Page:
A common challenge that managers, leaders and business owners have is not having enough time to actively or proactively reflect. Attending to the daily schedule of meetings and appointments, managing the team, customers and board relationships along with unscheduled things that pop up often leaves time for little else.
And yet the ability to reflect is a critical part of a leader and manager’s growth and development.
It is through reflection that we are able to cull out the juices from any encounter and move forward more confidently.
Reflection enables us to dig deeper and come up with insights and gems that may not have been so apparent initially – often tapping into the wisdom of the unconscious.
This is one reason that more and more organizations and executives are resorting to coaches to have that committed time, space and listening. Being able to reflect on things with a trusted other enables powerful learning conversations to occur.
It brings forth analysis as well as synthesis.
The ability to reflect does require a conscious shift in gears though – from busyness and action to slowing down enough for some mindful reflection. It means getting present, noticing how one is feeling in the moment and also “what might be up?”
I had one executive who even when he scheduled time for reflection would then end up filling this with something else. In his case, the questions was so:
How do I go about this process of reflection?
Just getting into a quiet space with a journal and pen, ipad, laptop, or even a café napkin and allowing the mind and body to go still and inwards can lead to interesting insights.
For some of my clients, repetitive physical activity such as swimming or running is what channels them into this space with a different mental, emotional and spiritual rhythm. This creates enough of a “gap” for insights to bubble up into ones consciousness.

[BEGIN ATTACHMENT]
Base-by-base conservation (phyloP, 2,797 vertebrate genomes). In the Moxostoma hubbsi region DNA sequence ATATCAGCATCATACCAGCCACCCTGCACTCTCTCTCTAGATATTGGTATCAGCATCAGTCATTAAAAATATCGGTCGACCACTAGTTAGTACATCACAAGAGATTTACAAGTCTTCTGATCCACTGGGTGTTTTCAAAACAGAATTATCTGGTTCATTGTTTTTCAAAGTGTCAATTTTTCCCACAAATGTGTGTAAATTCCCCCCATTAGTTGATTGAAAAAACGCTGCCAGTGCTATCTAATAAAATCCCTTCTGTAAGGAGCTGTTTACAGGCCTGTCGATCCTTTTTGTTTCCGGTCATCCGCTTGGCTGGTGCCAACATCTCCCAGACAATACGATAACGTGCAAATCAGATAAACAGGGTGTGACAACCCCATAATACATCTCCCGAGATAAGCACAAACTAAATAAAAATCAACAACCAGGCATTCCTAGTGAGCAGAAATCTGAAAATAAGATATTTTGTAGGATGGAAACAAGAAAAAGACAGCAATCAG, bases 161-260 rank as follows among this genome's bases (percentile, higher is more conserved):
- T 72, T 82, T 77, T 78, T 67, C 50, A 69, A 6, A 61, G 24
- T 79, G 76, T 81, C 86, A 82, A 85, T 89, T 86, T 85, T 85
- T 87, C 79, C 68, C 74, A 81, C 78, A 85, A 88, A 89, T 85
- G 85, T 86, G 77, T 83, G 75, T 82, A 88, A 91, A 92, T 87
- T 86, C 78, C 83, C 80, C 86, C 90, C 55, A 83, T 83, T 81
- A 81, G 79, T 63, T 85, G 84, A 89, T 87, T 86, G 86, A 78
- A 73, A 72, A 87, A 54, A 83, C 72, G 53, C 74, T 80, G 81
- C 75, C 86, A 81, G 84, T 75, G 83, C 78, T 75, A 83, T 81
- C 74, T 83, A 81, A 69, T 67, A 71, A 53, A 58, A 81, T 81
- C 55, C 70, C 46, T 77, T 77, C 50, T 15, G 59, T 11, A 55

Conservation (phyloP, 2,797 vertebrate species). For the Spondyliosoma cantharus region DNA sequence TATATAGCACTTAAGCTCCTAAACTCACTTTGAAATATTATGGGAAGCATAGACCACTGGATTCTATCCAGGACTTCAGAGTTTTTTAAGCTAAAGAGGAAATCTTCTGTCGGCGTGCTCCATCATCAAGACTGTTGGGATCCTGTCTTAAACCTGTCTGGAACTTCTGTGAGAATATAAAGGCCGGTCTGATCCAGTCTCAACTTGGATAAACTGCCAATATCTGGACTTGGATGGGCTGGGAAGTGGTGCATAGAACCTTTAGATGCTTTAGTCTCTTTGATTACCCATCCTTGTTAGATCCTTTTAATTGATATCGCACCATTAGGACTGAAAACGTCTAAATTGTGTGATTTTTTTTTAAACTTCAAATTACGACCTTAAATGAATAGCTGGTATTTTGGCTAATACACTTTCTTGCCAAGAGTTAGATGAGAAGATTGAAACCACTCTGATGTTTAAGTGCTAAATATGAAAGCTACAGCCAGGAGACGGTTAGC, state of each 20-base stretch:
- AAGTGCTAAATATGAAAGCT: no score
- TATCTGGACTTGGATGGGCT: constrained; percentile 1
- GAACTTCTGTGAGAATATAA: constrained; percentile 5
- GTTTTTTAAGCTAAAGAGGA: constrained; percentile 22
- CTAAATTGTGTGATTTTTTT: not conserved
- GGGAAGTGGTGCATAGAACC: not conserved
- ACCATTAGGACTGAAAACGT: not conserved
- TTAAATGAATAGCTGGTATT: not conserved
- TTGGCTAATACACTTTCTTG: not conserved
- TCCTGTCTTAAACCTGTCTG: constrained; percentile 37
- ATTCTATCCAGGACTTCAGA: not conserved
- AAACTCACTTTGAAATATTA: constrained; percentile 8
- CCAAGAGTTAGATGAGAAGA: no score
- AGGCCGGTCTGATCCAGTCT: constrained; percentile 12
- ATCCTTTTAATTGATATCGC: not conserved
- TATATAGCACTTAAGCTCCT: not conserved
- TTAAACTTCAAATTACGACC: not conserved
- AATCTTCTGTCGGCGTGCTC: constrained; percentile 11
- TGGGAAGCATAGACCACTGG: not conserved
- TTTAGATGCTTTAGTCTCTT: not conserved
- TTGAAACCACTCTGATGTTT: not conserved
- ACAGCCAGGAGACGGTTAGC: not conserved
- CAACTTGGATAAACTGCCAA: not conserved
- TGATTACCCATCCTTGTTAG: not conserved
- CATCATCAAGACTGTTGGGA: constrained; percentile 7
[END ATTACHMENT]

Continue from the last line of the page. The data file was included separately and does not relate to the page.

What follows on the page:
If you need a structure to reflect on what may have just happened, Dr. Marilyn W. Daudelin has an effective four stage model:
Articulation of a problem – this defines the issue that the mind will work on
Ask “what” questions.
What did you see, think and feel?
What was the most important thing?
Analysis of that problem – this consists of a search for possibilities
Ask “why” questions.
Why was that important?
Why do you think it happened?
Why were you feeling that way?
Formulation and testing of a tentative theory to explain the problem
Ask “how” questions.
How is this situation similar and different from other problems?
How might you do things different?
Action – the articulation of a new way of acting in the future
Again ask “what” questions
What are the implications of this for future action?
What should you do now?
Daudelin highlights that the type of questions that are most effective in enhancing reflection vary depending on the stage of reflection.
“Questions are thus one of the most basic and powerful elements of the reflection experience.”
– Dr. Marilyn W Daudelin
The ability to reflect, come to deeper understanding and then take appropriate action has to be one of the core competencies for any effective manager or leader.
Reflect and be richer for it!
Jasbindar Singh is a leadership psychologist who together with her executive coaching clients creates a conducive space for reflection than action!